Entrepreneur and inventor Elon Musk has made his big pitch to start a human colony on Mars by 2024.
Star engineer Elon Musk unveiled an ambitious plan late Tuesday for a human colony on Mars as early as 2024. According to Musk, his company SpaceX is working on a new rocket and capsule capable of bringing 100 people to the red planet at a time.
Once the infrastructure is in place, SpaceX envisions flying to Mars once very 25 months, when it is best aligned with the Earth. One major difference between Musk's plan and similar endeavors like Netherlands-based Mars One is that because a key business strategy of SpaceX is to reuse spacecraft, colonists would not be signed up for a one-way ticket.
"The number of people willing to move to Mars is much greater if they have the option of returning, even if they never do," Musk said at the International Astronautical Congress meeting in Guadalajara., Mexico.
He added the caveat, however, that the risk of accidents and fatality remains a major risk of space travel.
"The risk of fatality will be high. There's no way around it. Basically, are you prepared to die, and if that's OK then you're a candidate for going," he said during his presentation.
Another important factor is cementing his plan is to keep costs down, the inventor told the audience. He estimated it would take $10 billion to finance the large colony SpaceX hopes for.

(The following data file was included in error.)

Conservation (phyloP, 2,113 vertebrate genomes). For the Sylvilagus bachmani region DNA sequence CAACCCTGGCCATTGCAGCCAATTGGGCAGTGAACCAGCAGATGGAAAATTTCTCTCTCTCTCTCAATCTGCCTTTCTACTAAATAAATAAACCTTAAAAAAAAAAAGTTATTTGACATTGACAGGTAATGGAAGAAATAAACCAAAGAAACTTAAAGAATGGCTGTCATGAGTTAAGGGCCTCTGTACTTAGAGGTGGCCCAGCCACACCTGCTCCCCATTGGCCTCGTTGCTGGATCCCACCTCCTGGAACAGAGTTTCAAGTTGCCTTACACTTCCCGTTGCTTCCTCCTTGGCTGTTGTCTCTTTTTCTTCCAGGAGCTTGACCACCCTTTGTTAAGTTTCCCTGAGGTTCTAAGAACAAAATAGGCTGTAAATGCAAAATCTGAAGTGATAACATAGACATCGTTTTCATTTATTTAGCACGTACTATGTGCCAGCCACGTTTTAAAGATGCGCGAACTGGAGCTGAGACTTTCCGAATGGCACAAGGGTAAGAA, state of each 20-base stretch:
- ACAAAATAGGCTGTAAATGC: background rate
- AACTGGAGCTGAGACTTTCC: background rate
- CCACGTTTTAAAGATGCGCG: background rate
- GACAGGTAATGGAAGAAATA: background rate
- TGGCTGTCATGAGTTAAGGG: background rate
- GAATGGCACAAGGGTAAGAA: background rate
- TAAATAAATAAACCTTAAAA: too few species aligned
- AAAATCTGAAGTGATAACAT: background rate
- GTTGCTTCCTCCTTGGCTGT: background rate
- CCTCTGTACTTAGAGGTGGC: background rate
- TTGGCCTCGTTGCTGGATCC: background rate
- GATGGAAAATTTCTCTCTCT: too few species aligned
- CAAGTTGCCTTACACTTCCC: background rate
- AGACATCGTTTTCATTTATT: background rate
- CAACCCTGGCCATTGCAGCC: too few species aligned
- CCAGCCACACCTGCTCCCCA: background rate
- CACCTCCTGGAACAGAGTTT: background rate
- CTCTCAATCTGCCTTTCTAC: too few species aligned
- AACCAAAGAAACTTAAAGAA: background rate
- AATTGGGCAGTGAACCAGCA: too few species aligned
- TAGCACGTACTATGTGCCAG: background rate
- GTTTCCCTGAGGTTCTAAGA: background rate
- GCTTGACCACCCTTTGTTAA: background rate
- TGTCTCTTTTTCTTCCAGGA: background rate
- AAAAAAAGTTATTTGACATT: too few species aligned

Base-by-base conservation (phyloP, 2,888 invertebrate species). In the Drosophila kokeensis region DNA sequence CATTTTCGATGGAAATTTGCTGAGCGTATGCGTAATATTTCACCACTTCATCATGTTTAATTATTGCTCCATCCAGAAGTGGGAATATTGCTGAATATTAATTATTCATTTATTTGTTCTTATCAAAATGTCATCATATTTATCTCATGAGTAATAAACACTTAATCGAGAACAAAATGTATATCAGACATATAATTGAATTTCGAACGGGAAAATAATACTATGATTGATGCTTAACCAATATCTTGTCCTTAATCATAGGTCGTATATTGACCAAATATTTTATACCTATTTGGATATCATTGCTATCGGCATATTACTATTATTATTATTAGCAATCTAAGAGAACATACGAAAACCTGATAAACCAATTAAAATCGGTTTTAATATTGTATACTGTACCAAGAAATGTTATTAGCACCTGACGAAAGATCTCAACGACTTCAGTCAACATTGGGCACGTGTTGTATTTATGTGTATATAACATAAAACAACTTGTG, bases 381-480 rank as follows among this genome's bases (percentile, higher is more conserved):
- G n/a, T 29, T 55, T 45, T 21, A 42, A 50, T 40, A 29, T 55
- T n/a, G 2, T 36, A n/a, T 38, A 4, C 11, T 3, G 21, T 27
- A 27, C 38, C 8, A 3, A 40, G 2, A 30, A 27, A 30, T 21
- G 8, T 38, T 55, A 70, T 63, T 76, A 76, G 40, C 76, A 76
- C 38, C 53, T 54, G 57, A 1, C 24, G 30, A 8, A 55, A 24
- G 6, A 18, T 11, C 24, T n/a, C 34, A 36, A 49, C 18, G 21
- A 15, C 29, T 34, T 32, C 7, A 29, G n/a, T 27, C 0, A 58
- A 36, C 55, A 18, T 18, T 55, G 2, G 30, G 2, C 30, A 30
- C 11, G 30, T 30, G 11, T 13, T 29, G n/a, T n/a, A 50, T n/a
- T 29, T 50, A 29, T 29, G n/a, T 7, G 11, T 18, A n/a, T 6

"You can't create a self-sustaining civilization if the ticket price is $10 billion per person," the investor told the audience. "Our goal is to get it roughly equivalent to (the) cost of a median house in the United States, about $200,000."
He addd that the trip to Mars would be "fun" - and that the capsule bring people to Mars would have restaurants, games, and movies.
Hurdles to overcome
Musk's grandiose plan also includes eventually developing technology for terraforming – the process of turning an alien planet's ground and atmosphere into earth-like conditions.
Mars lies some 225 million kilometers (140 million miles) from Earth. The journey there would take between six and nine months, though Musk said his newly designed craft would cut travel time down to three months. NASA has agreed to help with communications and consulting in exchange for SpaceX's flight data.
The company's plan remains an extremely lofty one, for even after safety, financial, and transport kinks are worked out, thus far the largest spacecraft that has been able to land on Mars was the one-ton Curiosity rover. That and SpaceX's two recent accidents that resulted in the loss of hundreds of millions of dollars of equipment when rockets exploded may prove bigger hurdles than Musk anticipates.